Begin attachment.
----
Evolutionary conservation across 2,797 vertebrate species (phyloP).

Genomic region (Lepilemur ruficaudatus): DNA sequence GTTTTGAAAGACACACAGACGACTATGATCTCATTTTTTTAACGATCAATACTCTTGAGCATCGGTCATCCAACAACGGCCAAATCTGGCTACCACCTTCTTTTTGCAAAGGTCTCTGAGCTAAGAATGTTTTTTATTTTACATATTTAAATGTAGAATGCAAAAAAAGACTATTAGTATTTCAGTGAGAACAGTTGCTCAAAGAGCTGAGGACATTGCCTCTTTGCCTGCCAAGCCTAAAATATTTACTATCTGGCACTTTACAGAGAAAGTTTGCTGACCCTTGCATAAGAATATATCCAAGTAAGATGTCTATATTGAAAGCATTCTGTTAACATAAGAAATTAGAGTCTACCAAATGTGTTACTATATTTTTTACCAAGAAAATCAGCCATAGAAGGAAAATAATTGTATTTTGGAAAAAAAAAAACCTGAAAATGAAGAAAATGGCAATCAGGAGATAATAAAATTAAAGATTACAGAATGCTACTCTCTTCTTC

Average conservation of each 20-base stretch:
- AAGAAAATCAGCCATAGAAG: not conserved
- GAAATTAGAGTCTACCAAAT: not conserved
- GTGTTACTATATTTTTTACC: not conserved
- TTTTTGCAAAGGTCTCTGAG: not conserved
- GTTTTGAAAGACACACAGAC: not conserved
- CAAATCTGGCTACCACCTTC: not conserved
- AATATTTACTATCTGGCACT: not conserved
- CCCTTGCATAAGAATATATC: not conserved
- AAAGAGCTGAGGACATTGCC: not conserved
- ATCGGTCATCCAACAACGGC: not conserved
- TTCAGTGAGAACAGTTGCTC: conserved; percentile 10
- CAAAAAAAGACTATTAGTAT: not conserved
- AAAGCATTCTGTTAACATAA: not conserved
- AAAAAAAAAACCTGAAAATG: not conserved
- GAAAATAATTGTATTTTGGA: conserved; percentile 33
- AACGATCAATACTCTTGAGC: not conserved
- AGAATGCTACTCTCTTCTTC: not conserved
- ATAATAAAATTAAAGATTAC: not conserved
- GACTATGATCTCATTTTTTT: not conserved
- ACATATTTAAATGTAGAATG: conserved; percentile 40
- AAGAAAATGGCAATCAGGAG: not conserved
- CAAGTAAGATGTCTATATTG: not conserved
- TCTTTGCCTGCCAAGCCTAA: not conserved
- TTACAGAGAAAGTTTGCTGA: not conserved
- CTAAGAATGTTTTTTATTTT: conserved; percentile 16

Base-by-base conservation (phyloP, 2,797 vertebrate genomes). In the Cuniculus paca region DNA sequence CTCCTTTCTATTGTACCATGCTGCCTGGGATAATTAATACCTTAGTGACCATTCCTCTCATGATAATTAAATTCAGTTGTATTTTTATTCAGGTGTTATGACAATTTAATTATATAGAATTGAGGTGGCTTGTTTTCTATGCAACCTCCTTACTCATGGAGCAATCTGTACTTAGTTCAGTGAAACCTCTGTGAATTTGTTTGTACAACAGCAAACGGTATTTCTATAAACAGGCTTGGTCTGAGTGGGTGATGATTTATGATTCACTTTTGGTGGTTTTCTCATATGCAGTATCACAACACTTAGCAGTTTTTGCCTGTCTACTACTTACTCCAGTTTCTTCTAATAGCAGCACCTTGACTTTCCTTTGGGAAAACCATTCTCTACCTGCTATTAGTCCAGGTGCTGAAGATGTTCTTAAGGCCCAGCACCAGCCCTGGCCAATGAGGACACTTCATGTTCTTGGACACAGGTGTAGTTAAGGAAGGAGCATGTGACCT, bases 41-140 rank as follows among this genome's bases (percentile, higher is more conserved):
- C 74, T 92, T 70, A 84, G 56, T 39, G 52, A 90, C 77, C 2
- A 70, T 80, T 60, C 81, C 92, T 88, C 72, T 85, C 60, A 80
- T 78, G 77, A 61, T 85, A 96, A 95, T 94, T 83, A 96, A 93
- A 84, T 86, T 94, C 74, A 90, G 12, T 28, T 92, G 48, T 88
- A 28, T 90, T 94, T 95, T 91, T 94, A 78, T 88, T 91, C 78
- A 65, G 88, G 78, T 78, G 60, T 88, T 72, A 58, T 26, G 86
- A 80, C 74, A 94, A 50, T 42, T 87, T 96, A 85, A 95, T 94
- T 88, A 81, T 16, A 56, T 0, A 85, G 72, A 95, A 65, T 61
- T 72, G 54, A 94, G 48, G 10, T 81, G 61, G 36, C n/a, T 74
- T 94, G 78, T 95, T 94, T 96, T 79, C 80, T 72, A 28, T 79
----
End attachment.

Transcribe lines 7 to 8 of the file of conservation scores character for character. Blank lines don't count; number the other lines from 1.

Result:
- TTTTTGCAAAGGTCTCTGAG: not conserved
- GTTTTGAAAGACACACAGAC: not conserved